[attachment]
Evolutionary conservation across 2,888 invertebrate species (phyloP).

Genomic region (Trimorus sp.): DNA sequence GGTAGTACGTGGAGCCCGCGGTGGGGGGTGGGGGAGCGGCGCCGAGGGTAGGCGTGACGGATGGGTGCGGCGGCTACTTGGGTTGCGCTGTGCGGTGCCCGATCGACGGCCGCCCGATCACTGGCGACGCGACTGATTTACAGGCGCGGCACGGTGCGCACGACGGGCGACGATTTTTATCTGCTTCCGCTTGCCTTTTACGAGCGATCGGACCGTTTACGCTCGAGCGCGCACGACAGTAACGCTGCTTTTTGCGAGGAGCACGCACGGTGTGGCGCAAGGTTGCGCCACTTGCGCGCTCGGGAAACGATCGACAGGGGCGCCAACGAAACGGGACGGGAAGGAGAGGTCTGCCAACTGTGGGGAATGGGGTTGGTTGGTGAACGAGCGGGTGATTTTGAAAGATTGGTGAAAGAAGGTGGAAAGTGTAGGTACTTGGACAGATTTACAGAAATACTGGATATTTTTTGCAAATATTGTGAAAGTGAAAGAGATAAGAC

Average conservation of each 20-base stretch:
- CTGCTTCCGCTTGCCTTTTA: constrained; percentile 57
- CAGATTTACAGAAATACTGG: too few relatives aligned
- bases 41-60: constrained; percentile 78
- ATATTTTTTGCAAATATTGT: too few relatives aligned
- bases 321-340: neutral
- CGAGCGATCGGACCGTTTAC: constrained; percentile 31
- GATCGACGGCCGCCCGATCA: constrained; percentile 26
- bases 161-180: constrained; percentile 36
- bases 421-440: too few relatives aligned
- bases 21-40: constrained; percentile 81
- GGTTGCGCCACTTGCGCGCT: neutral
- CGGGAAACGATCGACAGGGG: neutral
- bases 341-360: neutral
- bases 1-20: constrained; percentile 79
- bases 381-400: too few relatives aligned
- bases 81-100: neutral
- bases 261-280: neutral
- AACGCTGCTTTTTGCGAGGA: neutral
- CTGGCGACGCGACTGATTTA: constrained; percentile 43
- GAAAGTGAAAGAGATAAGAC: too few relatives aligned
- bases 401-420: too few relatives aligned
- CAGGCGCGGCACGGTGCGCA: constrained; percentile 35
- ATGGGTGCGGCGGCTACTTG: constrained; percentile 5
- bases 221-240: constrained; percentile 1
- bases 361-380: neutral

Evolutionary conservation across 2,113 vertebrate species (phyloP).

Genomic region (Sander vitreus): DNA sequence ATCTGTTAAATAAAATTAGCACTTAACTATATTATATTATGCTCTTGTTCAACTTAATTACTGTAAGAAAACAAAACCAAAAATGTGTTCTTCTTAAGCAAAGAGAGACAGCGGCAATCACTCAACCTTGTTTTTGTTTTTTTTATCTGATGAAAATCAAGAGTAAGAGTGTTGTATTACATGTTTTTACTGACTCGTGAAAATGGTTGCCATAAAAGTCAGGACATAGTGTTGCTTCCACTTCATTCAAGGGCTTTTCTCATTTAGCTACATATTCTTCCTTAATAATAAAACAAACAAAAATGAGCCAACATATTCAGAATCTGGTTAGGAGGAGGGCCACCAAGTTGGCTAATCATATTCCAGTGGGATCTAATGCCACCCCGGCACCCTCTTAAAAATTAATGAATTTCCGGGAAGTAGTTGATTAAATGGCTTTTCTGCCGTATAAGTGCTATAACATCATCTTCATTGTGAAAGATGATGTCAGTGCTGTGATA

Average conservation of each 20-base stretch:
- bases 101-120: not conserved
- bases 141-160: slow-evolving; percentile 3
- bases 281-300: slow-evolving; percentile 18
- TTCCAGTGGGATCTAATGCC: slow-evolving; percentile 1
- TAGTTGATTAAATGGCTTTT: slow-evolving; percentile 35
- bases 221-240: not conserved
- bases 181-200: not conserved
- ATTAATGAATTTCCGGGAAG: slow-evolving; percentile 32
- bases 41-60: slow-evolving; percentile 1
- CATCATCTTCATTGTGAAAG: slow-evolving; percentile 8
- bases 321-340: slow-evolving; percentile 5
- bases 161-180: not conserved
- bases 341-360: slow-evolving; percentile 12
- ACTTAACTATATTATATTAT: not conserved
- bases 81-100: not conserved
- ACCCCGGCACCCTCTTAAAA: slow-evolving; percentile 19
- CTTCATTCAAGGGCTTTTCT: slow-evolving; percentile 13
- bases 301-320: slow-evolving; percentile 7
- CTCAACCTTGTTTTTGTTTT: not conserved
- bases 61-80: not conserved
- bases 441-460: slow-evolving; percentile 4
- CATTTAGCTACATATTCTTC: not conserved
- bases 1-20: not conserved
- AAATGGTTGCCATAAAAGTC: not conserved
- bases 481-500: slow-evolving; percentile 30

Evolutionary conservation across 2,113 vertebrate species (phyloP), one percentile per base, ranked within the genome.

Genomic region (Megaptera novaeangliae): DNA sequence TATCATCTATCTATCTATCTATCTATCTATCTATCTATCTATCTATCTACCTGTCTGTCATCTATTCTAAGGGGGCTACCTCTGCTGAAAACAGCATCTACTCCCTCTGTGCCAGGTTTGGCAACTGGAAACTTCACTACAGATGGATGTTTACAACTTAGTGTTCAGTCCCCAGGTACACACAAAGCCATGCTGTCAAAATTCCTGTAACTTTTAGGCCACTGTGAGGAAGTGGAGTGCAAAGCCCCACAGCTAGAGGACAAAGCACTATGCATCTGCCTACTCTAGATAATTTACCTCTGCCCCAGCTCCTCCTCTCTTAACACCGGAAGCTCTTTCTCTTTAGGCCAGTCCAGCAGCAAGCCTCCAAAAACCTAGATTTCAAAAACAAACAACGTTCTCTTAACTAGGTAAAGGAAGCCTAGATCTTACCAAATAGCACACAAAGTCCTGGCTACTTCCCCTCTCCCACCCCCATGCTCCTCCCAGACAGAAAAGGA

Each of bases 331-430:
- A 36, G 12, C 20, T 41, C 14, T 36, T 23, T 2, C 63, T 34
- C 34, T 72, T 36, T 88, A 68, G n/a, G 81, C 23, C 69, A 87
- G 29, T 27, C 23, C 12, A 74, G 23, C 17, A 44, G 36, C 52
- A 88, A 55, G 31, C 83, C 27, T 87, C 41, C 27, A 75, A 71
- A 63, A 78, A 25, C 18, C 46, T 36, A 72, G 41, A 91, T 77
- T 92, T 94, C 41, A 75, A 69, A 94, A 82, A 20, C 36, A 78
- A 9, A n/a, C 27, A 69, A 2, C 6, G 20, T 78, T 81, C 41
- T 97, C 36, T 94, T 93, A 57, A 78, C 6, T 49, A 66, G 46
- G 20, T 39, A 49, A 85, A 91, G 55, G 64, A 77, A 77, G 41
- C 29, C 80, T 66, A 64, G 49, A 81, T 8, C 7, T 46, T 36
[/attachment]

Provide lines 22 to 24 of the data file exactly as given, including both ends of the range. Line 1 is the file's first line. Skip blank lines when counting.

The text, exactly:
- CTGGCGACGCGACTGATTTA: constrained; percentile 43
- GAAAGTGAAAGAGATAAGAC: too few relatives aligned
- bases 401-420: too few relatives aligned